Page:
Webster PR

As the lead singer in a Grammy winning rock band, Third Day's Mac Powell has attended numerous award shows and played the world's most prestigious stages, but this weekend the Georgia-based singer-songwriter is excited to be hitting new territory in support of his self-titled solo country album. Tonight (Oct. 18), Mac will be at Nashville's Schermerhorn Symphony Center for the Inspirational Country Music (ICM) Awards. Tomorrow he continues his current solo tour with a show at Music City's Hard Rock Café, and then Saturday night he performs on the Grand Ole Opry.

"It's going to be a dream come true," Mac tells The Boot. "Even though I've been there before performing with Charlie Daniels, to be able to go sing songs that I've written, it's going to be a very special moment. It's a huge honor and it's going to be a lot of fun."

Mac has already enjoyed more success in the music industry than most artists can ever imagine. He and his friend Mark Lee started Third Day in high school, later adding bassist Tai Anderson and drummer David Carr. During the past two decades, the band has won four Grammys, 26 Gospel Music Association Dove Awards, sold millions of albums, scored 25 No. 1 singles and been inducted into the Georgia Music Hall of Fame.

However, in his heart Mac had an unfulfilled goal. He always wanted to record a country record. "I grew up listening to country music and it was a big part of shaping me musically," Mac says. "I think that's pretty evident in Third Day's music. There's always been little tinge of it. I've been wanting to do it for years and I've had so many people come up to me and say, 'When are you going to do a country record?' or 'When is Third Day going to do a country record?' Once you hear that many, many times you start to thinking to yourself, maybe I should do this."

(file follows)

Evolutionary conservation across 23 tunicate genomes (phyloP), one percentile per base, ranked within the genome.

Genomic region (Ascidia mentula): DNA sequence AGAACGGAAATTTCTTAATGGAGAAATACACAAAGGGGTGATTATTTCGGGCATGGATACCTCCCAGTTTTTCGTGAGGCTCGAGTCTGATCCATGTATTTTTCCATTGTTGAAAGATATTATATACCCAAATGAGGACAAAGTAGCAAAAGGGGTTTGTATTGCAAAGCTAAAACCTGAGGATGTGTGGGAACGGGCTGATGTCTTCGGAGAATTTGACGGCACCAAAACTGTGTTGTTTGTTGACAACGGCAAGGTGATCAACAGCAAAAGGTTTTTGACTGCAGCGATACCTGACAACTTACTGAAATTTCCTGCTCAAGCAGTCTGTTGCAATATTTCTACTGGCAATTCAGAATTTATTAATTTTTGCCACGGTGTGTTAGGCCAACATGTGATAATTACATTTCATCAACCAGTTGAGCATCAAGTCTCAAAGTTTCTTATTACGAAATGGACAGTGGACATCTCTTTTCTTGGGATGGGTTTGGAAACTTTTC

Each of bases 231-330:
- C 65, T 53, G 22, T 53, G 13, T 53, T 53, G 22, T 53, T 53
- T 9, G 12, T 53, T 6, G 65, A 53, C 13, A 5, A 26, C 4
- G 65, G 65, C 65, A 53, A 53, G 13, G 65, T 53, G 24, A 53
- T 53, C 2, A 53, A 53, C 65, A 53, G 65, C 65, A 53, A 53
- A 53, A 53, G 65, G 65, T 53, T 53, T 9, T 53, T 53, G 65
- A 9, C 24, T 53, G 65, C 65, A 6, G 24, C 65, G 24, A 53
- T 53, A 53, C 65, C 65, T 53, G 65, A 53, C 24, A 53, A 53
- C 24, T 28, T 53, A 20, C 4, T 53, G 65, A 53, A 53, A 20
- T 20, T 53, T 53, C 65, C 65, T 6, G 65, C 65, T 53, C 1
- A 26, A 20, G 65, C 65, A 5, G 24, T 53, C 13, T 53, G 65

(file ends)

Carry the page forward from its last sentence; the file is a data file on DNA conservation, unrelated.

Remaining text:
The first step in the creative process was writing the songs and Mac began collaborating with Nashville songwriter Brett James, well known for hits such as Carrie Underwood's "Jesus Take the Wheel," Rodney Atkins' "It's America" and Kenny Chesney's "Out Last Night." After years of writing rock songs for Third Day, Brett proved to be a valuable sounding board as Mac began channeling his talents toward the country market. "When I had an idea and shared it, I'd ask if it were something that you'd hear on country radio or if it didn't fit the format, he'd tell me 'yes' or 'no' and for the most part, my instincts were working and made sense. Very rarely would he say 'No, it's a little bit too rock.' I wanted it to be natural. I let the song itself dictate that, but at the same time I definitely wanted to make sure I had songs on there that like 'This Ain't No Hobby' and 'Saturday Night' to make sure that it was a country record instead of just a Mac Powell record. I definitely wanted it to be fit for the country genre."